Memory and Test Preparation Strategies
Repititous review of psychology information aids in registration to and recall from long-term memory. Reread the lecture notes within 24 to 48 hours of class, and weekly after that. Resurvey the reading assignments periodically (J. Ihlenfeld, CAL).
Elaboration is a memory strategy that involves creating a relationship between two or more items of information. Visual elaborations are effective and involve linking the information to visual images. Visual elaboration works well for remembering psychology lists or terms and definitions. The list items or the key words in the definitions are linked with visual images (J. Ihlenfeld, CAL). An example of elaboration is provided below.
Several test preparation strategies are relevant for most psychology courses: study groups, study guides, and practice questions.
Work with other students in the class to prepare for tests. Divide the readings among members of the study group and have each member provide summaries or outlines of the readings. Compare lecture notes to insure accuracy and completeness. Share memory strategies or ideas for organizing information. Have each member of the study group contribute completed organizational aids like flash cards, matrices, or hierarchies for different chapters or major topics. Take turns teaching the material to other members of the study group. Work together to compile a study guide for the test. Have each member make up practice questions, which the group can answer together or use to quiz each other (D. Applegate, CAL).
Study guides provide an organized summary of the information to be learned for an exam. They are used to guide or structure one's test preparation sessions. The information on a study guide may arranged in a number of formats: outline form, by subject or major topic, or by type of information (terms, people, concepts, etc.). The latter is useful when preparing for a variety of question types; terms and people tend to be asked in objective questions, while concepts are often covered in subjective questions. Examples of each of these formats are provided here (K. McCormick-Powell, CAL).
Working individually or with a study group, make up and answer practice questions in order to prepare for an exam. First find out what types of questions (essay, fill-in, identification, true-false, etc.) will be asked on the test. Then use the notes, book, and study guides to write these types of questions. If the lecture notes were recorded using the Cornell method, use the recall column to write questions. In the book, try turning headings, illustrations, and bold words into questions, or look for review questions at the end of each chapter. After answering the sample questions, focus on ways of remembering the information. For essays, organize the answer in some rememberable format like an outline, a matrix, or a web. Examples of practice questions are provided below (D. Applegate, K. McCormick-Powell, CAL).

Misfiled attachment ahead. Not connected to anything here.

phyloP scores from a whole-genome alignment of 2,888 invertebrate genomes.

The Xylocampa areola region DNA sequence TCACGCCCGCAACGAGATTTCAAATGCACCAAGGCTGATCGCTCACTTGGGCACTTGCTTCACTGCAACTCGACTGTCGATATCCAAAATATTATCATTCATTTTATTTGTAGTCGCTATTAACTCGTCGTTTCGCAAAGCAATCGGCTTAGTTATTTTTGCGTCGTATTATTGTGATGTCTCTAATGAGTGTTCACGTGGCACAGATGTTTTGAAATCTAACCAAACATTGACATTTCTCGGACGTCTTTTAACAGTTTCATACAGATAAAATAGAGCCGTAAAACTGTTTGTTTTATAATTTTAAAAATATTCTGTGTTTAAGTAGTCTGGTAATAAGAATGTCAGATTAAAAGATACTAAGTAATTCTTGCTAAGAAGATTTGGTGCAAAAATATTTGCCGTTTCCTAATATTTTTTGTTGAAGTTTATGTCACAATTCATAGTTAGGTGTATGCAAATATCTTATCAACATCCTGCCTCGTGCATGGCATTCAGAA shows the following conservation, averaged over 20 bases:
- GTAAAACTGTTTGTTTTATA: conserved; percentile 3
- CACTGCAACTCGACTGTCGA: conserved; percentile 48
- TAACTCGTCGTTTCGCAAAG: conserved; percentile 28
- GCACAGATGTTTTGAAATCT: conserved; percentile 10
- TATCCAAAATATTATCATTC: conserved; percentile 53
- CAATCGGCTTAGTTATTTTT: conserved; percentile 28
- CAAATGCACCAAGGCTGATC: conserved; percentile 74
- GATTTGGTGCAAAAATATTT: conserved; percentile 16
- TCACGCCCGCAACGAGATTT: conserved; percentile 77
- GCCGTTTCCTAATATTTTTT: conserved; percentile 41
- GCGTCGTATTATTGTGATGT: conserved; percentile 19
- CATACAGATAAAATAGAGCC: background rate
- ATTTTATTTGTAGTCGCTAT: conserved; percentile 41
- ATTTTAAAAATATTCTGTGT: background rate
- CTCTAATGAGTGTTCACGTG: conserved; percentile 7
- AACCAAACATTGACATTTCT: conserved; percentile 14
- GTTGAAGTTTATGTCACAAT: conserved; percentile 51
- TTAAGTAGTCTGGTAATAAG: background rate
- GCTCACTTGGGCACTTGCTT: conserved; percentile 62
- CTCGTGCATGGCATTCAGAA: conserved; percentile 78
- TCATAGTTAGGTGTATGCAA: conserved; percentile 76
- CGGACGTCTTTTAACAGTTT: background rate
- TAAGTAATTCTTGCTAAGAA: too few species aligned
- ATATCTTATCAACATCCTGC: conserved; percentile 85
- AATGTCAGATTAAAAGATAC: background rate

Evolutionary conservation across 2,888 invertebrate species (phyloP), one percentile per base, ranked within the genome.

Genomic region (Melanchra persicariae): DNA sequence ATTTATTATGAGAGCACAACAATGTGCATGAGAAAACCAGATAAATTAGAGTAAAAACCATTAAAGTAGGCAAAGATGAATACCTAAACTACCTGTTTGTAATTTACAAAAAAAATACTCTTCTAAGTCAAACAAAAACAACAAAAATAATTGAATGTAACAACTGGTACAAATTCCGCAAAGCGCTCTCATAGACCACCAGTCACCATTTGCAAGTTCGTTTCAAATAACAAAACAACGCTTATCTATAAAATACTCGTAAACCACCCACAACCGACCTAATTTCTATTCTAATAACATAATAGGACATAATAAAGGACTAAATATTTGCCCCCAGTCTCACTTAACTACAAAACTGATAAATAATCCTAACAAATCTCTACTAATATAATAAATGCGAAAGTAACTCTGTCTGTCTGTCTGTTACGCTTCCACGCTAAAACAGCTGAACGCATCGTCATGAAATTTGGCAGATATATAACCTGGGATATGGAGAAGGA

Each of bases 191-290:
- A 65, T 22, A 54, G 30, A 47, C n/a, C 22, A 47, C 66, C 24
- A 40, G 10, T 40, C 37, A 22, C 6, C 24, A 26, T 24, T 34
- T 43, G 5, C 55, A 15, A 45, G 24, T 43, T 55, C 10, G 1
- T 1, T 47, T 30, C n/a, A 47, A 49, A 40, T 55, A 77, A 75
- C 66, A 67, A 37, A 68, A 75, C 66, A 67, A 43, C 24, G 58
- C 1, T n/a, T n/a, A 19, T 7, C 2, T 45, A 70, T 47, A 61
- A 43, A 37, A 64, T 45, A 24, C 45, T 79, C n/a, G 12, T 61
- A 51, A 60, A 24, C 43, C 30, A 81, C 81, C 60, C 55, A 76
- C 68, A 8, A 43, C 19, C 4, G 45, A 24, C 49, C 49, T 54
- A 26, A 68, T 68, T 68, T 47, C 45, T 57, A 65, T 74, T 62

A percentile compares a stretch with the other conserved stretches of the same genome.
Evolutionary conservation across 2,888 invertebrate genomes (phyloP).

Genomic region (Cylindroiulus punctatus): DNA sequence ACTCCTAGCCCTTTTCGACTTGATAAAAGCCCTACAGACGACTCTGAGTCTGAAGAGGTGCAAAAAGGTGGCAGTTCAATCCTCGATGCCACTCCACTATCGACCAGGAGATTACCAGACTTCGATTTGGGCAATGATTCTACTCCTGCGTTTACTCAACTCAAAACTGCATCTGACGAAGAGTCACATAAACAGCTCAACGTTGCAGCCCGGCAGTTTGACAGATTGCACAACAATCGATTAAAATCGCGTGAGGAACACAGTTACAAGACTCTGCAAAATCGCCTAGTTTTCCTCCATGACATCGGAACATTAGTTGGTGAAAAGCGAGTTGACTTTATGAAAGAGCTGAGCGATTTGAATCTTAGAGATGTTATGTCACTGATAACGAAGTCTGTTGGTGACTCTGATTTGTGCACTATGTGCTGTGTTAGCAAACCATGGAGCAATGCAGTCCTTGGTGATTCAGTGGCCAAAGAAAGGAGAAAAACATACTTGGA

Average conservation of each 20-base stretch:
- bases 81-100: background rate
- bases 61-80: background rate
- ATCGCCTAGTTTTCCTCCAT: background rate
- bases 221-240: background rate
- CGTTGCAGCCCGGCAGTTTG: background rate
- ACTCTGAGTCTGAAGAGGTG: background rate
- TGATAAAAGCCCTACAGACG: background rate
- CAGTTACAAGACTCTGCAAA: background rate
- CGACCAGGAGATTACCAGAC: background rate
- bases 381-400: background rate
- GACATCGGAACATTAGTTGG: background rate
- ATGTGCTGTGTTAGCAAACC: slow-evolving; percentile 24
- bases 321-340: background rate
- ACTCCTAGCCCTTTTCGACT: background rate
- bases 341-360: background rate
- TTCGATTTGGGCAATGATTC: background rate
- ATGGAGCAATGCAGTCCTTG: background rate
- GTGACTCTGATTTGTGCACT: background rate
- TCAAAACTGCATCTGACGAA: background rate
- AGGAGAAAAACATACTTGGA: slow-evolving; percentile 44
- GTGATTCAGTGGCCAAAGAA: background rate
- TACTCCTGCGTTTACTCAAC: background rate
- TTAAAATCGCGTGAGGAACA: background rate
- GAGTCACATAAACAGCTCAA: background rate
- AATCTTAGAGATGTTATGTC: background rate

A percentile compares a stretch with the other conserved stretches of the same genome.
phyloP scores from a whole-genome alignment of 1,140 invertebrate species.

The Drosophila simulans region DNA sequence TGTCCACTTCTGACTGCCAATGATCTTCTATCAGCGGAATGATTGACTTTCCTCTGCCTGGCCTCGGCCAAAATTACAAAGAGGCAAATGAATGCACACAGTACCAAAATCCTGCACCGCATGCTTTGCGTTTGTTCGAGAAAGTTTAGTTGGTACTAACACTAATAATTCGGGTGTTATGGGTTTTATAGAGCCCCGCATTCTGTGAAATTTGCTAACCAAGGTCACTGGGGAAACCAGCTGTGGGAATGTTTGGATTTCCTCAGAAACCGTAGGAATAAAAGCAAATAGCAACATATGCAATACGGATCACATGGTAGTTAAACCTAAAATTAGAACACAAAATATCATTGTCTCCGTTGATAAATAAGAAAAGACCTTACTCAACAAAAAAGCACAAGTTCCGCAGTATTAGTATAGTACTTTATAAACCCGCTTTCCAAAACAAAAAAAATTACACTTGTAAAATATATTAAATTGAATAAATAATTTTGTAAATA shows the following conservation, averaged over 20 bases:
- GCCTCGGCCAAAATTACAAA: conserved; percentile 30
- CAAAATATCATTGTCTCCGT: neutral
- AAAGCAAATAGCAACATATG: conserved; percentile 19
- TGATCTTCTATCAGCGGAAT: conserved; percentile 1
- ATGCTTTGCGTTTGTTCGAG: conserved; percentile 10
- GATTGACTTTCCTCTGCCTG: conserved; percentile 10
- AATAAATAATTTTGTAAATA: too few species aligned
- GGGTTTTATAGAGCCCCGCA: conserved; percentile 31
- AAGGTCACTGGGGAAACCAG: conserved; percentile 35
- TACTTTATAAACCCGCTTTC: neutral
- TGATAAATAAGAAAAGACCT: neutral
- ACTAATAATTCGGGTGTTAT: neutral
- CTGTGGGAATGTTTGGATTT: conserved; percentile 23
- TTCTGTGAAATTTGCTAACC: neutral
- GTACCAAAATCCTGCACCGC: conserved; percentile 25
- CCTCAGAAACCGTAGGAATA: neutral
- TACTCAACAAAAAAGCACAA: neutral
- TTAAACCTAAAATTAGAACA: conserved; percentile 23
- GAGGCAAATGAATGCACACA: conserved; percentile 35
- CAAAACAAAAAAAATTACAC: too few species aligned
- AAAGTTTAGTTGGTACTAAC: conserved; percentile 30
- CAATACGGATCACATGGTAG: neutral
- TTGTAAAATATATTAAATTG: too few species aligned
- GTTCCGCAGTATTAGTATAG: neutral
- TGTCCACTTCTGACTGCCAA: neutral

Sample Multiple Choice Questions
The gap between neurons is the:
The theory of classical conditioning was developed by:
The structuralist school of psychology:
a. focused on observable events and behaviors
Sample True-False Questions
The humanistic school of psychology seeks to explain uniquely human experiences. [true]
Wundt and Titchener are associated with the functionalist school of psychology. [false]
Piaget's first stage of cognitive development is called the formative phase. [false]
Neurons are covered with myelin. [true]
The frontal lobe of the human brain controls speech. [false]
In an experiment, independent variables are manipulated by the researcher. [true]
Sample Fill-In Questions
According to the _____ school of psychology, behavior is controlled by unconscious urges. [psychoanalytical]
_____ developed the theory of operant conditioning. [Skinner]
Children are able to form simple sentences by Piaget's _____ phase of development. [preoperational]
Visual input is processed by the _____ lobe of the brain. [occipital]
_____ carry electrical impulses across neural synapses. [neurotransmitters]
Sample Essay Questions
What is the difference between an experiment and a correlation?
Develop an experiment to test the hypothesis that the amount of sleep affects exam scores.
Compare and contrast the behavioral theories of Pavlov and Skinner.
Discuss the contributions of Weber to psychology, including Weber's law.
Identify the lobes of the human brain. What is the function(s) of each lobe?
Compare and contrast the seven schools of thought in psychology.
Discuss Piaget's theory of cognitive development, including the phases of development.